All of which leads me to some speculation that I want to share with you. This is only speculation, but I think it's a very fascinating possibility. As a community I've argued to you that Egypt and Israel went through a birth process that night, a successful birth process for Israel, an unsuccessful one for Egypt. But maybe it wasn't just at the communal level that happened, but at the individual level, maybe that's how the firstborn died? Maybe that's how our firstborn lives?

Let me show you what I mean by reading to you a very curious verse. After the plague that smites the Egyptian firstborn but saves the Israelite firstborn, God says to Moses; “Kadeish li kol bechor peter kol rechem” – sanctify for me all firstborn of Israel. Then God provides a rationale: because; “Li hu” – these firstborn, God says, they're Mine. God acts as if the firstborn all of a sudden are His. So the standard way to understand that is, well, they're sort of, kind of, like God's, because you know, God could have killed all the firstborn last night; they were kind of saved by God, so I guess it's sort of like God owns them now. I mean, that's one way of saying it.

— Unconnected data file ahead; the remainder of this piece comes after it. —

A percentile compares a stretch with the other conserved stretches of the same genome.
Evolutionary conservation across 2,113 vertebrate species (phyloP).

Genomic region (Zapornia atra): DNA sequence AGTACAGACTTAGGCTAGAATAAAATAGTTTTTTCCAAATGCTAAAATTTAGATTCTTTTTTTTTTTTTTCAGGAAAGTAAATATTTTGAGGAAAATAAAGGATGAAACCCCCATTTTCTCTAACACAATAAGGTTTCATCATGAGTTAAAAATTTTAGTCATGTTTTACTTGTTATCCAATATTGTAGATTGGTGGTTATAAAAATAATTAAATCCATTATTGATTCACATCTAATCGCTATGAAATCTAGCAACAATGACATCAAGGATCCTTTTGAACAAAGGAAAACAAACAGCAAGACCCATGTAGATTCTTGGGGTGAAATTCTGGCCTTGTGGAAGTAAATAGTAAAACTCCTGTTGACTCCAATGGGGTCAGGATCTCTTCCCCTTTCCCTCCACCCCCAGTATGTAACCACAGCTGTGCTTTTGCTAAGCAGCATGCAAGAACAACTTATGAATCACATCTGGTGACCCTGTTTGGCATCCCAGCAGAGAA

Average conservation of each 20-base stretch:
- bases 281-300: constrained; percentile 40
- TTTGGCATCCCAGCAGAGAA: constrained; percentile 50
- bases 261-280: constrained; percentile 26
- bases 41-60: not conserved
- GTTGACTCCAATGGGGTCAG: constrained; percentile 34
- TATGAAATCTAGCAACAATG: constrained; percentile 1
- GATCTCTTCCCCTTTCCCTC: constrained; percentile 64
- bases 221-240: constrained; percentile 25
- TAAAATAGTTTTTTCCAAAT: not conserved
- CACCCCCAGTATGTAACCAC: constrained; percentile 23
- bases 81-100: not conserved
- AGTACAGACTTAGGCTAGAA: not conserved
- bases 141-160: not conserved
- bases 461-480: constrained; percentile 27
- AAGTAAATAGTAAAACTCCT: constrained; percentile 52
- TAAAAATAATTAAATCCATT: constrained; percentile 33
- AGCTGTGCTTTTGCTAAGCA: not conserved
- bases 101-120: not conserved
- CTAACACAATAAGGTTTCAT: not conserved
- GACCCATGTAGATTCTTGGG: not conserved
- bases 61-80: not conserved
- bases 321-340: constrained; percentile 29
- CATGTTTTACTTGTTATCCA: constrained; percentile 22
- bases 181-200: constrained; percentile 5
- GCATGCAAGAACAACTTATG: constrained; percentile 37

But there might be a deeper way in which it's true that the firstborn now belong to God. Because let's go back to that stillborn idea, the notion that Egypt experienced a negah, that they were in a way the original metzora that night, the original stillborn. What could that mean? Well, there's a communal sense in which it's true, but maybe there's also an individual sense in which that's true. Maybe for all the firstborn among Israel, what they experienced that night was a kind of retroactive validation of their own births. It's like all the firstborn of both Egypt and Israel would go through this moment when their own moments of birth were being called into question, retroactively. Were they born or not?